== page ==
Wednesday, 12 December 2012

Broadrake Wood

Tree planting day and 9 field officers from the Woodland Trust turned up at about 10.30am on a beautiful frosty winter's day. Fortunately the ground was not too frozen so planting could go ahead. (Volunteers can stand down now.)
With so many people who knew what they were doing, plus us, things moved on a pace and by about 3.30pm (with a break for lunch of course) there were 600 trees in the back field.
There is a mix of trees and shrubby stuff planted in a fairly random pattern with open areas in between so in time it should mature into a really attractive wood.

For more pictures of the day click this link.

Sunday, 9 December 2012

The Trees are here....

Well our trees have arrived!
This is the pallet from Thorpe Trees.


Most of what you see here is stakes and protectors. The trees themselves are in two small carrier bags on the top. Since the last post there's been a bit of an issue with Ash which was going to be 60% of the mix. Now due to DEFRA movement restrictions it's zero and we have a mix of Rowan, Downy Birch, Willow, Hawthorn, Hazel, Holly, Bird Cherry and Lime.

The guys from the Woodland Trust are planning to come and help us plant on Wednesday 12th December but the worry now is that it is forecast to be the coldest day of the week and the ground will probably be set like concrete. So if Wednesday is out it will be down to us.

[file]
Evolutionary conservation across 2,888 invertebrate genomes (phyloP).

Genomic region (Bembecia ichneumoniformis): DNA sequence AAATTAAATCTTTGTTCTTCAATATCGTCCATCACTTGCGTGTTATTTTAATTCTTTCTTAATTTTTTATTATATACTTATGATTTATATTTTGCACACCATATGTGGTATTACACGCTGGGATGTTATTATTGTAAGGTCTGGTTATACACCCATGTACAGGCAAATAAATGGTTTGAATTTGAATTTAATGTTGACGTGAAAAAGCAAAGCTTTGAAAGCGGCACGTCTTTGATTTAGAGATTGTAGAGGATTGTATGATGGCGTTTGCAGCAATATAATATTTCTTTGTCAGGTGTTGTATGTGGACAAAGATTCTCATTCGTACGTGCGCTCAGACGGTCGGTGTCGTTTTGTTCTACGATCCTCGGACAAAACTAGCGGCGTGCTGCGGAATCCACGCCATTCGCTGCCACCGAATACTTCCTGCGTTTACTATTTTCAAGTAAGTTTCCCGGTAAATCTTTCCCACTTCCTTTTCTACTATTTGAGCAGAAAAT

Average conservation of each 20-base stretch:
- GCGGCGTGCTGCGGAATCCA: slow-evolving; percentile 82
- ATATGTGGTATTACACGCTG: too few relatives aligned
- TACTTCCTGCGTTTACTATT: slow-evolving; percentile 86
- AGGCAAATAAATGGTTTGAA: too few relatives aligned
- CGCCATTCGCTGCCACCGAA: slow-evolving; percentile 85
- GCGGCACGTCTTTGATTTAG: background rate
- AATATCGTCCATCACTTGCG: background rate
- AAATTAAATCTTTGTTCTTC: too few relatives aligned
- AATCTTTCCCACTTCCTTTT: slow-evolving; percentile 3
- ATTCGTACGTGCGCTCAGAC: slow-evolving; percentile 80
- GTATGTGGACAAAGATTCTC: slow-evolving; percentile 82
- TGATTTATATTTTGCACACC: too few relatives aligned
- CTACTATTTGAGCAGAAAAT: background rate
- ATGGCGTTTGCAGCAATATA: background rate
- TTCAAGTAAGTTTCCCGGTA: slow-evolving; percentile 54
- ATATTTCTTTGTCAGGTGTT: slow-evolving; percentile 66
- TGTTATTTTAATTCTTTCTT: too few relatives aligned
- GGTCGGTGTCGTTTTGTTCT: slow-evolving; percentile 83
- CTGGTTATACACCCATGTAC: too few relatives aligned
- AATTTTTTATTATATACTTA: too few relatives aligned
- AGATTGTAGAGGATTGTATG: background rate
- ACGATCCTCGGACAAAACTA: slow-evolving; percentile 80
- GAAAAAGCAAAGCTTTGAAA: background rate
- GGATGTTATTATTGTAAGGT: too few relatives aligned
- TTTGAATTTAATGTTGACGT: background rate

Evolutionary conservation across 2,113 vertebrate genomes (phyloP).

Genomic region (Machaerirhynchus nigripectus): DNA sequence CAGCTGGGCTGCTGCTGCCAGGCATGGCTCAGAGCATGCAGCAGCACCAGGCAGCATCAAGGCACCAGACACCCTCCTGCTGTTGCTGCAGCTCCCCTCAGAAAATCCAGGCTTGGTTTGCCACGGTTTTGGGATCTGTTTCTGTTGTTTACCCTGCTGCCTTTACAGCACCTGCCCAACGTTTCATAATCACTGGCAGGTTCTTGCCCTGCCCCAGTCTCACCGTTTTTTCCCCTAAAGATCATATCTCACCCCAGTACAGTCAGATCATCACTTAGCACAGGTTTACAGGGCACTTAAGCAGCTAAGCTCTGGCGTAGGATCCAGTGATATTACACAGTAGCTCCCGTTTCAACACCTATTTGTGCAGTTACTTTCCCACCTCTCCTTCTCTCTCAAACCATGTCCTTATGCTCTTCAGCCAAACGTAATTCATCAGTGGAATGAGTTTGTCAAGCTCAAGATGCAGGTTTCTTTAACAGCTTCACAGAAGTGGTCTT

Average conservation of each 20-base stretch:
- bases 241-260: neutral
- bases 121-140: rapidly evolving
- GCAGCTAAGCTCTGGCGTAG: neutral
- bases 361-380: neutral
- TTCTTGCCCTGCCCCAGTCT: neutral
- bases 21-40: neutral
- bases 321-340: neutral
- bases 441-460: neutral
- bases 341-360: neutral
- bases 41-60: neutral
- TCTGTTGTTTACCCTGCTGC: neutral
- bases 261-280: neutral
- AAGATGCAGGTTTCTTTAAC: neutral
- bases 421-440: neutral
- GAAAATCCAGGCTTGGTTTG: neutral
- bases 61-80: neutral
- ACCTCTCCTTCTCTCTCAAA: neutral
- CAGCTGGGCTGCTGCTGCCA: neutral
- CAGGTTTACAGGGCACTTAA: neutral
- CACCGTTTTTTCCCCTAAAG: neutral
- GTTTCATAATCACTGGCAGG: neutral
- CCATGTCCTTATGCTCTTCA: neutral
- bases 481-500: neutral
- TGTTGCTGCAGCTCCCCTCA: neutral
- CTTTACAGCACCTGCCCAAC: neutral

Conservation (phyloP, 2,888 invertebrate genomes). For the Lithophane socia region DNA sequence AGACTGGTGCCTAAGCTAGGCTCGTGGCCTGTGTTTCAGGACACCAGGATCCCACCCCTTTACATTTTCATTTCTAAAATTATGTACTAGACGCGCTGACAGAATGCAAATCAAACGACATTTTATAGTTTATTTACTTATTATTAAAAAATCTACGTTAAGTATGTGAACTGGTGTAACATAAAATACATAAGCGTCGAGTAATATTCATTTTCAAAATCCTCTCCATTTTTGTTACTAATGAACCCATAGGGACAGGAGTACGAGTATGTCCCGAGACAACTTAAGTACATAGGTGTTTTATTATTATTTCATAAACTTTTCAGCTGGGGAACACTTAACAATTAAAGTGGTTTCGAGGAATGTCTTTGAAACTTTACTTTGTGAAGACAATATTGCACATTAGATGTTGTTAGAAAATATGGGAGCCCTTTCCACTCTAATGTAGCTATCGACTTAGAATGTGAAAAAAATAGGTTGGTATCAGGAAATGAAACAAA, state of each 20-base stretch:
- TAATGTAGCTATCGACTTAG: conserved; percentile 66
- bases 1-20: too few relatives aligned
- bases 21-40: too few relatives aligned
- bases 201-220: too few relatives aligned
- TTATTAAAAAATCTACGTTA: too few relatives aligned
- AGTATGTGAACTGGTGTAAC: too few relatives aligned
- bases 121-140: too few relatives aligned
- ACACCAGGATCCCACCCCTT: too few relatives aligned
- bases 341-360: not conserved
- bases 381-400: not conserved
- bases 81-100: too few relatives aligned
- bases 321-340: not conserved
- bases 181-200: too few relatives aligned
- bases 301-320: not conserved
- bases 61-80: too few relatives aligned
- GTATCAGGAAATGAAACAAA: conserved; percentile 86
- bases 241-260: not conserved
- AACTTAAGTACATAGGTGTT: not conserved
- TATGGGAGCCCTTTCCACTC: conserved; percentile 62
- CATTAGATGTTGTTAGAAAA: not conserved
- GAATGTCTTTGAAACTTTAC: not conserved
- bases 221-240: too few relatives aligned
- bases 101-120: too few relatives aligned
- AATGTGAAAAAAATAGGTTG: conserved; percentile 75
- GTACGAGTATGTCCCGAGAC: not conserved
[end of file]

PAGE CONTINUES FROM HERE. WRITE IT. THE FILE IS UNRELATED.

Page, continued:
Volunteers welcome.

For the moment we've put the fencing on hold since the one quote we got was about £5,000. As we are now expert fencers anyway we thought we'd do it ourselves a bit later in the year. So we have made the field stockproof in the meantime by rebuilding the wall that was knocked down earlier to let the cows in. It's not the prettiest drystone walling ever but should be fine provided you don't breath on it.


Friday, 26 October 2012

Root Vegetables and their Applications in Plumbing

Yesterday seemed like a good time to get more acquainted with our water supply on account of how since the previous evening it appeared we didn't have one. We are not on mains of course, but instead take water from a stream high up on Whernside which feeds a couple of header tanks.

So I climbed up to the lower tank to find it empty, then on to the smaller tank further up which was also empty. The feed for this is from a pipe in the stream slightly higher again so I went up to inspect that and clear the inlet.

It all looked positive at this point with the higher tank now filling rapidly.